The idiom "peace out" refers to saying goodbye or leaving. It originated in America during the hippie era of the 1960s and 1970s. 'This colloquial expression is used to bid farewell, often among friends or in relaxed, casual settings.
"Peace out" is a friendly and informal way to say goodbye.
People use the idiom "peace out" as a casual way to say goodbye. The phrase shares a message of leaving in a warm and non-hostile way, often paired with a "V" sign made with two fingers or an informal fist bump. The key aspects of the idiom's meaning include:
The slang phrase "peace out" originated in the United States during the 1960s counterculture movement. In the 1960s and 1970s, the word 'peace' became popular in calls to end the Vietnam War and the hippie values of peace and love. While 'peace' was commonly used on its own and in phrases like 'give peace a chance,' the term "peace out" only emerged in the late 1980s and 1990s.
So peace out y'all, a PCP, song out."
The hip-hop group Beastie Boys helped popularize the phrase "peace out" in their 1989 song '3-Minute Rule.' Throughout the 1990s, "peace out" gained wider use and spread through music, movies, TV shows, and youth culture. Young people came to see it as a casual, laid-back way to say goodbye.
Here are some examples of the idiom used in various contexts:
"Peace Out" has appeared in various forms of popular culture, such as movies, television shows, songs, and books.
Some examples include:
There are several other expressions that convey a similar casual and abrupt goodbye, including:
"Peace out" is an informal phrase used to say goodbye in a casual, abrupt manner. The phrase has a laid-back and friendly tone, emphasizing goodwill and positive vibes between the individuals parting ways.
Peace out" originated in the U.S. during the 1960s and 1970s. It started as a way for hippies and youth to casually say goodbye to one another, often while flashing the peace sign.
Here's an example sentence using "peace out": "Alright, everyone, that's a wrap for today. Peace out!"
Yes, "peace out" is an informal and casual expression. It is commonly used in everyday conversation among friends, peers, and youth.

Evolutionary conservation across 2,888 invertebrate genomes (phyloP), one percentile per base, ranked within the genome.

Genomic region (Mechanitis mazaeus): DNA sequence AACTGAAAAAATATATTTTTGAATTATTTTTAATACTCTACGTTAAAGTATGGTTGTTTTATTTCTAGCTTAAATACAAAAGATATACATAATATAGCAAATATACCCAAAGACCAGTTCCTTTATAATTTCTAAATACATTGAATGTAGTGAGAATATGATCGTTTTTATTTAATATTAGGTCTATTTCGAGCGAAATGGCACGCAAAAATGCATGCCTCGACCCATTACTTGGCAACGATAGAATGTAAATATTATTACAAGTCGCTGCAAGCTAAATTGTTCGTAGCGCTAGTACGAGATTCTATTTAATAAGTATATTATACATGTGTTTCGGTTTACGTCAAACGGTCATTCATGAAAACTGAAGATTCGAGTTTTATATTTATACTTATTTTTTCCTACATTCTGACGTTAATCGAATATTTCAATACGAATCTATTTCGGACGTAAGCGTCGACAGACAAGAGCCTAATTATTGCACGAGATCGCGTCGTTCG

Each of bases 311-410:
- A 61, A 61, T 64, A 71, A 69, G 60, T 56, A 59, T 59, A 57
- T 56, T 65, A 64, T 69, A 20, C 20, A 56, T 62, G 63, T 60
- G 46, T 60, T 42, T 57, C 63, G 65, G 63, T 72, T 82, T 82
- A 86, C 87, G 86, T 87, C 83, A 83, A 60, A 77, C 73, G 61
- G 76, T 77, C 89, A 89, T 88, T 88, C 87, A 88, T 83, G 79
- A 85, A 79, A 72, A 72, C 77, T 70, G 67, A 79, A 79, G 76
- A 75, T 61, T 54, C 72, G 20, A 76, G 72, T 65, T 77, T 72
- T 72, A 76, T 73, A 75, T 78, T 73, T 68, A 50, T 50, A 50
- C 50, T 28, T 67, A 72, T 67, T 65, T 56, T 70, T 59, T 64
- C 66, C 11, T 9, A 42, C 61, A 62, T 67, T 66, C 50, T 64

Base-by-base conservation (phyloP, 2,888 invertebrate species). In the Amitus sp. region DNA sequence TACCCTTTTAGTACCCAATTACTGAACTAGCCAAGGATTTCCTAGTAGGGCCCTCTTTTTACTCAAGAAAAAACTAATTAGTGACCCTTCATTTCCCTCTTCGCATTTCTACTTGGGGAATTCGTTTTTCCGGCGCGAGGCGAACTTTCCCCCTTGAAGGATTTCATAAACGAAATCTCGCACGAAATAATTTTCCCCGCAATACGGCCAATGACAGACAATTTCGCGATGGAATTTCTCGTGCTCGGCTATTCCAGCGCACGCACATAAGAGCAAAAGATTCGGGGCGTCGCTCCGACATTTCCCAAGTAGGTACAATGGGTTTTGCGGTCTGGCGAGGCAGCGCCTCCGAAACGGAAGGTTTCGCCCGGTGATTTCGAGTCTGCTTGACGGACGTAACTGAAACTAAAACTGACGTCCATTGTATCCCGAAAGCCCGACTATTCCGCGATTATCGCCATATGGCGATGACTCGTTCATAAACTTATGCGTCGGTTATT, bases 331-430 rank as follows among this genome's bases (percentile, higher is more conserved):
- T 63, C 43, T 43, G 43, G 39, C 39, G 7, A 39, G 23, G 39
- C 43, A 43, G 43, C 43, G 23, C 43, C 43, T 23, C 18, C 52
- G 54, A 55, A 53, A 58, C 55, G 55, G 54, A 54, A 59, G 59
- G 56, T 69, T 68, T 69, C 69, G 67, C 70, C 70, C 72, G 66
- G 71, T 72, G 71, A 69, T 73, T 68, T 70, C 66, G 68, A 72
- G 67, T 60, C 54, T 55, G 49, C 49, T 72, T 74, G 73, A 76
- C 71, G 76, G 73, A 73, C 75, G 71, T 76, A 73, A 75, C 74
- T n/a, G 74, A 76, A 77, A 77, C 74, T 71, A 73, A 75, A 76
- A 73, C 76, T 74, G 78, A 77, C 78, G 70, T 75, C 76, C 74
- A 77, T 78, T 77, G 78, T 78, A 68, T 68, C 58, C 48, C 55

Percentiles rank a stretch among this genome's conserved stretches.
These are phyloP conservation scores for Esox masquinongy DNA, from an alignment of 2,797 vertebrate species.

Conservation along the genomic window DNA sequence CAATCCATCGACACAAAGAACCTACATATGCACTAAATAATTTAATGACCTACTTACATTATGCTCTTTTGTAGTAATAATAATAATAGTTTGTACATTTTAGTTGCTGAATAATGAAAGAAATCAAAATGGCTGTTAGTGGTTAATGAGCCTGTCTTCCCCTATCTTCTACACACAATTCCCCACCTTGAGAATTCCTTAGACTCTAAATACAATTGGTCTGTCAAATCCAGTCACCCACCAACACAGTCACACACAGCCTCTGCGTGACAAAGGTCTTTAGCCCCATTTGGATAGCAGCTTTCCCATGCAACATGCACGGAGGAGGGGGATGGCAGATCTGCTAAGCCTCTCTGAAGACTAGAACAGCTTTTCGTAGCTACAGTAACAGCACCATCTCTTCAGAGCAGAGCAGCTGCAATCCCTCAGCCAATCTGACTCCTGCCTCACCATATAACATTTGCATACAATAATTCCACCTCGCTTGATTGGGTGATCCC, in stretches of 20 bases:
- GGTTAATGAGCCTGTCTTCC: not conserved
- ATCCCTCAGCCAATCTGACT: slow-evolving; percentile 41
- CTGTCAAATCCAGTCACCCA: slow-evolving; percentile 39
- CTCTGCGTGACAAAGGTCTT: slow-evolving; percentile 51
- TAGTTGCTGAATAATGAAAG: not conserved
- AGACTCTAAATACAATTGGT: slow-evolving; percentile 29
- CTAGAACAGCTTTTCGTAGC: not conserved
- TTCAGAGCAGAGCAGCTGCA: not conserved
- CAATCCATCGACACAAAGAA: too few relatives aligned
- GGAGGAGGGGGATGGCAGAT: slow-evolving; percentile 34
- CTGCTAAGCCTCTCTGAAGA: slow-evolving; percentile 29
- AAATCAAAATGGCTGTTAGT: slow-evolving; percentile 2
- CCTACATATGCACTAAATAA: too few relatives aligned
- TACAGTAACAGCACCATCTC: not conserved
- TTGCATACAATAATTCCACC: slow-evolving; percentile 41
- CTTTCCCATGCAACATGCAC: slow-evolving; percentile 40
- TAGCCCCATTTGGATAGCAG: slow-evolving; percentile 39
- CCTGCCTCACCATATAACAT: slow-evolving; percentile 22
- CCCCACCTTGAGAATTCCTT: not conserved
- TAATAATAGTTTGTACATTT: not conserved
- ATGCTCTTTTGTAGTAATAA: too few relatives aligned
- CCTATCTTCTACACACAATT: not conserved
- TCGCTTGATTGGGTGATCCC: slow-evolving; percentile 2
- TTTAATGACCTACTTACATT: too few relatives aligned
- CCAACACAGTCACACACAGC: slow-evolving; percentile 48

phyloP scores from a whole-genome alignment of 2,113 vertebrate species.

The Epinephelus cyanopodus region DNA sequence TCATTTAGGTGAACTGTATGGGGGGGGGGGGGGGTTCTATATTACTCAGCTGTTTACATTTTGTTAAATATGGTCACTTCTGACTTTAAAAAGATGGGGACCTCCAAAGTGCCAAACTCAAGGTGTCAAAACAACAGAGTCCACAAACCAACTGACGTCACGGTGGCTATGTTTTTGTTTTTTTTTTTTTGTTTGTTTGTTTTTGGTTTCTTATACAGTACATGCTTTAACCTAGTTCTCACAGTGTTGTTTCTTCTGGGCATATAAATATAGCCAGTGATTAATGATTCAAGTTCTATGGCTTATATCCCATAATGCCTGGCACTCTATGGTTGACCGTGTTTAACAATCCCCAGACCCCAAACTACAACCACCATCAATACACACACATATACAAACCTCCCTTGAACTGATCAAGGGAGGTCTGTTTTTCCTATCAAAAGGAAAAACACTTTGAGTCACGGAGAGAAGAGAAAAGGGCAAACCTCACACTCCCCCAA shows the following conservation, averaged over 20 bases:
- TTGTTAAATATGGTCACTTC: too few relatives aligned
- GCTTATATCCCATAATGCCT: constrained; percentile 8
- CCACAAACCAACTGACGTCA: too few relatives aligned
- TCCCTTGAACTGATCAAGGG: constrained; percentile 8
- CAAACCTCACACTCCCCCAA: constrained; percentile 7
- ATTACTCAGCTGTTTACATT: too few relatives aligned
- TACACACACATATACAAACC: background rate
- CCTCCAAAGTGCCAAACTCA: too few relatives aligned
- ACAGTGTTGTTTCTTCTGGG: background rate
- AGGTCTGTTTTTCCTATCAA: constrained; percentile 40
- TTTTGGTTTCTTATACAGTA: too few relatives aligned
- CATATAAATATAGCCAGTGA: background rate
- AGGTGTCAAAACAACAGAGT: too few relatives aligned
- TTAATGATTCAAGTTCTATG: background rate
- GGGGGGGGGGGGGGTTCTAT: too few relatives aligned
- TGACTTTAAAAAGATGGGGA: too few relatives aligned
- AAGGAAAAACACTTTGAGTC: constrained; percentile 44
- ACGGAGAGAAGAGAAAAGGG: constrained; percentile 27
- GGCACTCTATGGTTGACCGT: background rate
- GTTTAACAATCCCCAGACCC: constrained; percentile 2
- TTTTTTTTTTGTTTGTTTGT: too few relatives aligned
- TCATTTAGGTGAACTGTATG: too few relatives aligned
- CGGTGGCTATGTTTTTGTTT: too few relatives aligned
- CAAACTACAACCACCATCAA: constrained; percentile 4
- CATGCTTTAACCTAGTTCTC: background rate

Yes, other casual ways to say goodbye include: see ya, catch you later, I'm out, later!, goodbye for now.
"Peace out" originated in the U.S. and remains most popular in American English. However, it has also spread to some other English-speaking countries and regions, especially among youth culture.
No, "peace out" is an informal idiom and should be avoided in formal contexts. It is best used in casual conversation among friends, peers, and youth.
Yes, "peace out" originated among counterculture movements in the U.S., such as the hippie movement, during the 1960s and 1970s. It started as a way for participants in these movements to greet one another casually.
Yes, "peace out" has frequently appeared in popular movies, TV shows, songs, and books, especially from the 1990s onward.
The phrase "peace out" is still used today, albeit less frequently than in the past. Because it emerged in hip hop culture of the late 20th century, it is viewed as outdated slang by younger generations today.
In summary, the idiom "peace out" is a casual expression used to say goodbye or leave in a friendly and non-hostile manner. It originated during the 1960s and 1970s in America and gained popularity through the peace movement and hip-hop culture. It is most appropriate for informal settings and casual conversations.
Key takeaways about the idiom "peace out":
Using the idiom "peace out" is an effective way to bid farewell in a casual and laid-back manner. However, it is important to keep in mind that the expression is best suited for informal contexts and casual conversations. In more formal or professional situations, consider using alternative phrases such as "goodbye" or "see you later."